Every year, WMO issues a Statement on the State of the Global Climate based on data provided by National Meteorological and Hydrological Services (NMHSs) and other national and international organizations.
2018 is on course to be the fourth warmest year on record.
This means that the past four years—2015, 2016, 2017 and 2018—taken together are the four warmest years on record. In contrast to the other top warmest years, 2018 began with La Niña conditions, which are typically associated with lower global temperatures.
Mean Global Mean Sea Level for the period from January to July 2018 has been 2 to 3 mm higher than for the equivalent period in 2017.
Antarctic sea-ice extent was also well below average throughout 2018.
The annual minimum extent occurred in late February and the monthly average was 2.28 million square km, 33% below average and ranked record low in the C3S dataset and 2nd lowest in the NSDIC data. For the months February through August, the monthly extent ranked among the ten smallest on record. The Antarctic seaice extent reached its annual maximum extent in late-September and earlyOctober. The September monthly average extent was 17.82 million square km, 4% below average and ranked within the 5th smallest.
The Chairman of the Fifteenth Finance Commission N K Singh has pitched for a fiscal council to enforce fiscal rules and better manage public debt
For state government liabilities, Article 293 (3) provides a constitutional check over borrowings. But there are no such restrictions on the Centre Hence there is a need for an alternative institutional mechanism like Fiscal Council to enforce fiscal rules and keep a check on Centre’s fiscal consolidation.
An institutional mechanism for sound fiscal practices will bring in transparency, instill confidence among domestic and foreign investors and improve policy outcomes.
An institutional mechanism will also prevent practices such as accounting jugglery to show the Centre’s finances in better shape, undermining the sanctity of the budget numbers.
Even the CAG has underscored the need for proper disclosures, saying that budgets often understate fiscal deficits by misusing accounting loopholes....
Air Marshal NJS Dhillon has taken charge as the new Commander-in-Chief of the Strategic Forces Command (SFC), which looks after nuclear arsenal of the country. He succeeds Air Marshal J S Walia.
The responsibility of the SFC is to operationalize the directives of the Nuclear Command Authority (NCA).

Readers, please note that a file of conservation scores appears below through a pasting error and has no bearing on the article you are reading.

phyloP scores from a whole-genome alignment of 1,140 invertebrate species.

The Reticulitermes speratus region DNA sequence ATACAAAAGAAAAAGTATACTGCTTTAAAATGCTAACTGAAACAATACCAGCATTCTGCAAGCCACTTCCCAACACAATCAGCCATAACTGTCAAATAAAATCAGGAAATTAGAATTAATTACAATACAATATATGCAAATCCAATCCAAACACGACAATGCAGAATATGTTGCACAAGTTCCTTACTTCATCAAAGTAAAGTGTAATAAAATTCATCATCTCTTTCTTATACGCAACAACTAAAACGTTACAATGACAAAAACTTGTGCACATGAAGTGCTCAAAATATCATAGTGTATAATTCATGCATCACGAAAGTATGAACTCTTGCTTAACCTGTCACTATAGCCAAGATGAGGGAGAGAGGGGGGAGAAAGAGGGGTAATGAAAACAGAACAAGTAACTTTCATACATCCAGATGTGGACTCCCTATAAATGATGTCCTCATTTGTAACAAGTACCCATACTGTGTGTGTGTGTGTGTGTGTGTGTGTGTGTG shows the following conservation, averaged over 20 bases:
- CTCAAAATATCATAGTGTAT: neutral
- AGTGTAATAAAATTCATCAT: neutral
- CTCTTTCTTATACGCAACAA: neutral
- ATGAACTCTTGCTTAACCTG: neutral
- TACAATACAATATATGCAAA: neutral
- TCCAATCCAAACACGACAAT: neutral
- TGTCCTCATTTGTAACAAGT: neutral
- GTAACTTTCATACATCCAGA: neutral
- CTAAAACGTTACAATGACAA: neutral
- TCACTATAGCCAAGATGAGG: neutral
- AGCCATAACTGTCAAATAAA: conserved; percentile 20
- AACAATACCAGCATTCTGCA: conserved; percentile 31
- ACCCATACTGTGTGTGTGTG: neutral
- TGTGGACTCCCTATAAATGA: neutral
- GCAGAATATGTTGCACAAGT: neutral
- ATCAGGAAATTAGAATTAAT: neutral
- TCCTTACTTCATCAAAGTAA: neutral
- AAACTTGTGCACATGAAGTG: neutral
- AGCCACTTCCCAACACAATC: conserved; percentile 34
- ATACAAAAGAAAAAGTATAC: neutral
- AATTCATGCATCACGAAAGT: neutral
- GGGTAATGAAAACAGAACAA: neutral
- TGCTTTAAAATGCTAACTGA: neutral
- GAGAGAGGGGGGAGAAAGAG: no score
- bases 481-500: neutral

It is responsible for initiating the process of delivering nuclear weapons and warheads after acquiring explicit approval from the NCA.
The Nuclear Command Authority (NCA) of India is the authority responsible for command, control and operational decisions regarding India's nuclear weapons programme
India's first Nuclear test was conducted on 18 May 1974 with the code name Smiling Buddha. Since then India has conducted another series of tests at the Pokhran test range in the state of Rajasthan in 1998, which included a thermonuclear test, code named Operation Shakti.
India has an extensive civil and military nuclear program, which includes at least 10 nuclear reactors, uranium mining and milling sites, heavy water production facilities, a uranium enrichment plant, fuel fabrication facilities, and extensive nuclear research capabilities.
The Strategic Forces Command (SFC), sometimes called Strategic Nuclear Command, forms part of India's Nuclear Command Authority (NCA).
It is responsible for the management and administration of the country's tactical and strategic nuclear weapons stockpile.
It was created on January 4, 2003 by the Vajpayee Government.
Air Marshal Teja Mohan Asthana became its first commander-in-chief
Though India has not made any official statements about the size of its nuclear arsenal, different country estimates indicate that India has anywhere between 150 and 300 nuclear weapons.
On January 4, 2003, the Cabinet Committee on Security (CCS) constituted the Political Council and the Executive Council of the NCA. The Executive Council gives its opinion to the Political Council, which authorises a nuclear attack when deemed necessary.
While the Executive Council is chaired by the National Security Advisor (NSA),
The Political Council is chaired by the Prime Minister.
This mechanism was implemented to ensure that Indian nukes remain firmly in civilian control and that there exists a sophisticated Command and Control (C2) mechanism to prevent their accidental or unauthorised use
India finish with 16 gold medals at Asian Airgun Championships
Indian shooters continued their dominance claiming five gold medals on the final day of the Asian Airgun Championships to sign off with a total of 25 medals in Taoyuan, Taipei.
India finished with 16 gold, five silver and four bronze medals.
The next assignment for Indian shooters is scheduled at Al Ain, the United Arab Emirates where the International Shooting Sport Federation Shotgun World Cup stage two commences on Friday.